The reviews bring together the experiences of pupils, former pupils, parents, staff and Governors in order to understand their thoughts and concerns. Whether through written or spoken accounts, we pay tribute to all those who have given their testimonies, often courageously so. The reviews also look beyond Westminster, to societal structures and norms that allow for unacceptable behaviours, and to which no school can be immune. We certainly acknowledge that opportunities to learn have been missed in the past, and welcome the advice in these reviews as to how we might reflect upon those and continue to improve. While the reviews make for challenging and often chastening reading, they are set out as practical documents, designed to help the School to make lasting and sustainable change.

In the harmful sexual behaviours review, Fiona Scolding QC makes 44 recommendations ranging from reviews of policies, to training opportunities for pupils and staff, to the development of a revised Relationships and Sex Education (RSHE) curriculum. The risk-based approach to her review states that while Westminster’s safeguarding is rigorous and that school risk is never higher than the endemic national risk, there is still great scope for improvement that is achievable and measurable. This will go a long way further to reduce and remove any culture of sexism or individual incidents of harmful sexual behaviours that might occur.

In the attitudes to race review, Femi Otitoju of Challenge Consultancy makes 25 recommendations to help us to tackle any element of racism at Westminster, whilst building a more diverse staff body and looking closely at the curriculum we offer our pupils. While the School’s appetite and commitment to meaningful change is acknowledged, the review also sets out the training, pupil support and enhanced communication necessary to help prevent any incidence of racial abuse, to help the School respond in the correct manner and to best offer support to any pupil who is affected.

I should like to make it clear that the School accepts the findings of both reviews and their recommendations in full, and am pleased that a number of steps have already been made to respond constructively to issues raised by past and present pupils. For example:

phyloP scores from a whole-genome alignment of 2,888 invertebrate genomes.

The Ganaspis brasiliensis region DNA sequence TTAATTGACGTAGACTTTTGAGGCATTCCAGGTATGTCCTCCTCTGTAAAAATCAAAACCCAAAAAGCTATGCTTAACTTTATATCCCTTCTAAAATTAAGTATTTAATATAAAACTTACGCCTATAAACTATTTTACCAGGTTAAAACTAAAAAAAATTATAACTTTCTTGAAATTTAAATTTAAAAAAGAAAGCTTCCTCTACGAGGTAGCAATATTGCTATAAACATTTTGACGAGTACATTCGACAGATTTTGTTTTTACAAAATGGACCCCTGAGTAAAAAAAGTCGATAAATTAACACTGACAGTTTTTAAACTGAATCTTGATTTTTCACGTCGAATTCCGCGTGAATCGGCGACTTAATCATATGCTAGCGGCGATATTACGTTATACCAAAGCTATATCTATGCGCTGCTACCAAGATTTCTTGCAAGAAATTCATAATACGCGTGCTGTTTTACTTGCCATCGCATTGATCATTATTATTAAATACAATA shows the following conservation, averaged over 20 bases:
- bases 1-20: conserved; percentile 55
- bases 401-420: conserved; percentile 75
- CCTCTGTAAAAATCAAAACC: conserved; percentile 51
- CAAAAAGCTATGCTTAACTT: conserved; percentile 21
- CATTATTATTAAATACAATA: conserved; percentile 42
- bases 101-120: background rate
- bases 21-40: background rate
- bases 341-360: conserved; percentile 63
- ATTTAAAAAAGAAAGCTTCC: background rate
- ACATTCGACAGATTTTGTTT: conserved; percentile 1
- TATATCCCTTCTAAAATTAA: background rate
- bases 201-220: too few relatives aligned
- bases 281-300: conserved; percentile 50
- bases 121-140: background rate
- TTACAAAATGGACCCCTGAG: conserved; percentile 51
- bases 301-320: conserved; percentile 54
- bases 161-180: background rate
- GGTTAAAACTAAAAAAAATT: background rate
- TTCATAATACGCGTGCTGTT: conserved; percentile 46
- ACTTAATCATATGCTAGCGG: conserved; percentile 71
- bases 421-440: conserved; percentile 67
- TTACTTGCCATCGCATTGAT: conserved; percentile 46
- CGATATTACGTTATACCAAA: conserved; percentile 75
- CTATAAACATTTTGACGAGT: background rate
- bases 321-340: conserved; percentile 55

· A review of the rewards, sanctions and expectations of pupils, making it absolutely clear that racism, sexism and harmful sexual behaviours are completely unacceptable and would most likely lead to permanent exclusion from the School.

· A complete overhaul of the Relationships and Sex Education (RSHE) curriculum, so that every pupil is now taught key topics within the main timetable throughout their time in the School, including substantial coverage of matters pertaining to consent. The pupils’ own Wellbeing Committee has had significant input into this, and we will continue to consult and survey pupils of all ages in the period ahead, to ensure that our curriculum meets their needs.

· Continuing internal dialogue, with pupils and amongst staff, to ensure that the appropriate lessons are fully learned and that our school is as safe a space as possible for everyone, irrespective of gender, ethnic background, sexuality or any other protected characteristic.

· Regular assemblies and Abbey talks on relevant topics including sexism, equality and racism, and with the general message that everyone is welcome, and every voice will be listened to.

· A renewed emphasis on developing post-Covid integration within and between year groups, creating a more inclusive atmosphere for pupils.

· Continued regular and comprehensive engagement with the police, Westminster Children’s Services and the Local Authority Designated Officer, so that there is an ever-stronger working partnership between the School and statutory agencies.

· A programme of diversity and inclusion training for all pupils and staff, including the Governing Body.

· A wide-ranging review of strategies for staff recruitment by the HR and Communications teams, including advertising vacancies more widely and encouraging a greater diversity of applications for teaching roles in particular.